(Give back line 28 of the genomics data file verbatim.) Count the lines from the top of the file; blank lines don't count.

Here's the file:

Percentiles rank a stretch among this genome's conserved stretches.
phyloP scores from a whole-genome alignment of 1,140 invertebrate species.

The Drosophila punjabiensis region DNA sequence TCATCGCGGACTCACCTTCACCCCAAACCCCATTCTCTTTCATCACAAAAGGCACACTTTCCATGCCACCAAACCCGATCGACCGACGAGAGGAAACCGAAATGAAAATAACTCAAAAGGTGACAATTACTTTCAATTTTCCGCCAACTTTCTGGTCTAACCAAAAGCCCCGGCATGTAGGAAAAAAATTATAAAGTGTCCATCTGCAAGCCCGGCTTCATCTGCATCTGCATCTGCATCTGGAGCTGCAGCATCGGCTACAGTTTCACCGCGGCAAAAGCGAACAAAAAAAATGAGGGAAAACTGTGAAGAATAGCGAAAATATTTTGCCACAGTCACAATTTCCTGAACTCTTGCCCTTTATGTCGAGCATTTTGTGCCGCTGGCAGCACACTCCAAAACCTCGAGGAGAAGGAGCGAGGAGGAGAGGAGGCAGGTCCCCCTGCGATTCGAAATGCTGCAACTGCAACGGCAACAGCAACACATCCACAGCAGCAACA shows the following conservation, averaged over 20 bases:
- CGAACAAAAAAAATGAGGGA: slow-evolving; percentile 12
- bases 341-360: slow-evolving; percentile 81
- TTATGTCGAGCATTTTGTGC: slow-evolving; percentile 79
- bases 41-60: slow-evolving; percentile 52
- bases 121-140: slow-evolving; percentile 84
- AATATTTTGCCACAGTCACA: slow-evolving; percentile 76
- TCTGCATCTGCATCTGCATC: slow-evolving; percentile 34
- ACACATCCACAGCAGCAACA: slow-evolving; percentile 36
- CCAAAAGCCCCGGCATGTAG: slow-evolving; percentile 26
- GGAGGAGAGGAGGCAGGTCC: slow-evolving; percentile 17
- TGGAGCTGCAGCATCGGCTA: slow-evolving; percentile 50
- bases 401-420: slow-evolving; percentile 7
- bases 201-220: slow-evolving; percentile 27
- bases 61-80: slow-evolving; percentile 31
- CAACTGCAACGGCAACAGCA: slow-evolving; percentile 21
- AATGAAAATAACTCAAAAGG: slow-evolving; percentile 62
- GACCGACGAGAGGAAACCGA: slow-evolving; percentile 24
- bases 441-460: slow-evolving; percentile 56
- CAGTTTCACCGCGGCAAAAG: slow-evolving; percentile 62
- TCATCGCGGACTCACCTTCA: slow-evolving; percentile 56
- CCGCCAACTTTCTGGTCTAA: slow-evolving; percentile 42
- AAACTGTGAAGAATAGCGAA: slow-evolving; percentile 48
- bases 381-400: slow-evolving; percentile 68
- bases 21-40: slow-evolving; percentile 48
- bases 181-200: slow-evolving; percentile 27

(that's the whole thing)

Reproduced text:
- bases 181-200: slow-evolving; percentile 27